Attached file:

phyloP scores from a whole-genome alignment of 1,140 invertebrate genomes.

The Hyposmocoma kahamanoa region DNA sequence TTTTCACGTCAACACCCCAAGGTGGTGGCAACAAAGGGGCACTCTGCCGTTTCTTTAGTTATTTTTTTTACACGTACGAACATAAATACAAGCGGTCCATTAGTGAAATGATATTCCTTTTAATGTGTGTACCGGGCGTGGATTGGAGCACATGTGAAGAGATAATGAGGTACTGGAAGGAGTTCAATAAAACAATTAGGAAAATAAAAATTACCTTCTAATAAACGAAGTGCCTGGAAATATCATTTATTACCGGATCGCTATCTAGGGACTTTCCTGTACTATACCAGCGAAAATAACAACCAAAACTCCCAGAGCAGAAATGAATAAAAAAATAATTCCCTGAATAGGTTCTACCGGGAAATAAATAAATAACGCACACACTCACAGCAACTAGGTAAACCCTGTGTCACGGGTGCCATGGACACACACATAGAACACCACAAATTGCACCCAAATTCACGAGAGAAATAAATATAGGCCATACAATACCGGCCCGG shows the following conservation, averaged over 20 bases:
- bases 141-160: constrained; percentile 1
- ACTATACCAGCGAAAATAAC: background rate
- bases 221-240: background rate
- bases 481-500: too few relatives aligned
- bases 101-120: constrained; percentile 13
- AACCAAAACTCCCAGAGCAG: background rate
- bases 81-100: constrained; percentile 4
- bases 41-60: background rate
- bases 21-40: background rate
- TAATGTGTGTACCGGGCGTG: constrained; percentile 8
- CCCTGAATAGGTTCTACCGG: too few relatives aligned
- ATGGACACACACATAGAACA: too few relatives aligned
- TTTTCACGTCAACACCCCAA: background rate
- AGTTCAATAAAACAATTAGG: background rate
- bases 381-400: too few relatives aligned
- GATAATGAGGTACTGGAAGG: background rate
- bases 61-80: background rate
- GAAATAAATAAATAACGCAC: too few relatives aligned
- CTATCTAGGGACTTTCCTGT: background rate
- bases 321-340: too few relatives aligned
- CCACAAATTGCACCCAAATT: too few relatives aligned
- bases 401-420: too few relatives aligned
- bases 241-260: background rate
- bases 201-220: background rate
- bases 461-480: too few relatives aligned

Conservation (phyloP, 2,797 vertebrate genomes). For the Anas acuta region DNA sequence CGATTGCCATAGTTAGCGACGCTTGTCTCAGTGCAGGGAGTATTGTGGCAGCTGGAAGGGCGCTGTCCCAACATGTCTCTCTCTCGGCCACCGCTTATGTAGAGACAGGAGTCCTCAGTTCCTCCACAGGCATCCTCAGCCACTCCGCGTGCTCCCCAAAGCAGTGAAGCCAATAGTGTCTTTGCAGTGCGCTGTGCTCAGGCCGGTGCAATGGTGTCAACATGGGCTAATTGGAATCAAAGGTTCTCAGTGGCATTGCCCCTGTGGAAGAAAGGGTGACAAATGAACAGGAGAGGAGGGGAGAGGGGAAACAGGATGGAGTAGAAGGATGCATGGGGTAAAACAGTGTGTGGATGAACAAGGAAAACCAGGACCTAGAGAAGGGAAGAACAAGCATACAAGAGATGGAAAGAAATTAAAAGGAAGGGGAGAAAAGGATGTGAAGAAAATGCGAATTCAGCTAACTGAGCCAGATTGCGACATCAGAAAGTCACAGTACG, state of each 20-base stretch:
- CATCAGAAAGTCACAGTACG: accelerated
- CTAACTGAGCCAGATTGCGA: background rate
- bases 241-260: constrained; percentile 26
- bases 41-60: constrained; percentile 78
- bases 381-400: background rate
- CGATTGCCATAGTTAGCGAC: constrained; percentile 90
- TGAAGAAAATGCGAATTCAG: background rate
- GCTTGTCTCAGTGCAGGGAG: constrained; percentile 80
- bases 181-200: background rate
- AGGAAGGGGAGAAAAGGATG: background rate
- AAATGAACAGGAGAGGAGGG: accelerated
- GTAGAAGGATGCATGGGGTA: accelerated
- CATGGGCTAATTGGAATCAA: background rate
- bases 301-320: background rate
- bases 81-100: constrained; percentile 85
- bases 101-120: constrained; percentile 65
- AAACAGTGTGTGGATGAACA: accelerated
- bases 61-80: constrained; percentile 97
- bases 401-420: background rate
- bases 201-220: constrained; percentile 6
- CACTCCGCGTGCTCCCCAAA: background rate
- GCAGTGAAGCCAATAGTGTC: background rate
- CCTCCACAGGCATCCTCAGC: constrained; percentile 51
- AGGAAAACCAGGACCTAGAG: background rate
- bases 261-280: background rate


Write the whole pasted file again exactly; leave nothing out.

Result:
phyloP scores from a whole-genome alignment of 1,140 invertebrate genomes.

The Hyposmocoma kahamanoa region DNA sequence TTTTCACGTCAACACCCCAAGGTGGTGGCAACAAAGGGGCACTCTGCCGTTTCTTTAGTTATTTTTTTTACACGTACGAACATAAATACAAGCGGTCCATTAGTGAAATGATATTCCTTTTAATGTGTGTACCGGGCGTGGATTGGAGCACATGTGAAGAGATAATGAGGTACTGGAAGGAGTTCAATAAAACAATTAGGAAAATAAAAATTACCTTCTAATAAACGAAGTGCCTGGAAATATCATTTATTACCGGATCGCTATCTAGGGACTTTCCTGTACTATACCAGCGAAAATAACAACCAAAACTCCCAGAGCAGAAATGAATAAAAAAATAATTCCCTGAATAGGTTCTACCGGGAAATAAATAAATAACGCACACACTCACAGCAACTAGGTAAACCCTGTGTCACGGGTGCCATGGACACACACATAGAACACCACAAATTGCACCCAAATTCACGAGAGAAATAAATATAGGCCATACAATACCGGCCCGG shows the following conservation, averaged over 20 bases:
- bases 141-160: constrained; percentile 1
- ACTATACCAGCGAAAATAAC: background rate
- bases 221-240: background rate
- bases 481-500: too few relatives aligned
- bases 101-120: constrained; percentile 13
- AACCAAAACTCCCAGAGCAG: background rate
- bases 81-100: constrained; percentile 4
- bases 41-60: background rate
- bases 21-40: background rate
- TAATGTGTGTACCGGGCGTG: constrained; percentile 8
- CCCTGAATAGGTTCTACCGG: too few relatives aligned
- ATGGACACACACATAGAACA: too few relatives aligned
- TTTTCACGTCAACACCCCAA: background rate
- AGTTCAATAAAACAATTAGG: background rate
- bases 381-400: too few relatives aligned
- GATAATGAGGTACTGGAAGG: background rate
- bases 61-80: background rate
- GAAATAAATAAATAACGCAC: too few relatives aligned
- CTATCTAGGGACTTTCCTGT: background rate
- bases 321-340: too few relatives aligned
- CCACAAATTGCACCCAAATT: too few relatives aligned
- bases 401-420: too few relatives aligned
- bases 241-260: background rate
- bases 201-220: background rate
- bases 461-480: too few relatives aligned

Conservation (phyloP, 2,797 vertebrate genomes). For the Anas acuta region DNA sequence CGATTGCCATAGTTAGCGACGCTTGTCTCAGTGCAGGGAGTATTGTGGCAGCTGGAAGGGCGCTGTCCCAACATGTCTCTCTCTCGGCCACCGCTTATGTAGAGACAGGAGTCCTCAGTTCCTCCACAGGCATCCTCAGCCACTCCGCGTGCTCCCCAAAGCAGTGAAGCCAATAGTGTCTTTGCAGTGCGCTGTGCTCAGGCCGGTGCAATGGTGTCAACATGGGCTAATTGGAATCAAAGGTTCTCAGTGGCATTGCCCCTGTGGAAGAAAGGGTGACAAATGAACAGGAGAGGAGGGGAGAGGGGAAACAGGATGGAGTAGAAGGATGCATGGGGTAAAACAGTGTGTGGATGAACAAGGAAAACCAGGACCTAGAGAAGGGAAGAACAAGCATACAAGAGATGGAAAGAAATTAAAAGGAAGGGGAGAAAAGGATGTGAAGAAAATGCGAATTCAGCTAACTGAGCCAGATTGCGACATCAGAAAGTCACAGTACG, state of each 20-base stretch:
- CATCAGAAAGTCACAGTACG: accelerated
- CTAACTGAGCCAGATTGCGA: background rate
- bases 241-260: constrained; percentile 26
- bases 41-60: constrained; percentile 78
- bases 381-400: background rate
- CGATTGCCATAGTTAGCGAC: constrained; percentile 90
- TGAAGAAAATGCGAATTCAG: background rate
- GCTTGTCTCAGTGCAGGGAG: constrained; percentile 80
- bases 181-200: background rate
- AGGAAGGGGAGAAAAGGATG: background rate
- AAATGAACAGGAGAGGAGGG: accelerated
- GTAGAAGGATGCATGGGGTA: accelerated
- CATGGGCTAATTGGAATCAA: background rate
- bases 301-320: background rate
- bases 81-100: constrained; percentile 85
- bases 101-120: constrained; percentile 65
- AAACAGTGTGTGGATGAACA: accelerated
- bases 61-80: constrained; percentile 97
- bases 401-420: background rate
- bases 201-220: constrained; percentile 6
- CACTCCGCGTGCTCCCCAAA: background rate
- GCAGTGAAGCCAATAGTGTC: background rate
- CCTCCACAGGCATCCTCAGC: constrained; percentile 51
- AGGAAAACCAGGACCTAGAG: background rate
- bases 261-280: background rate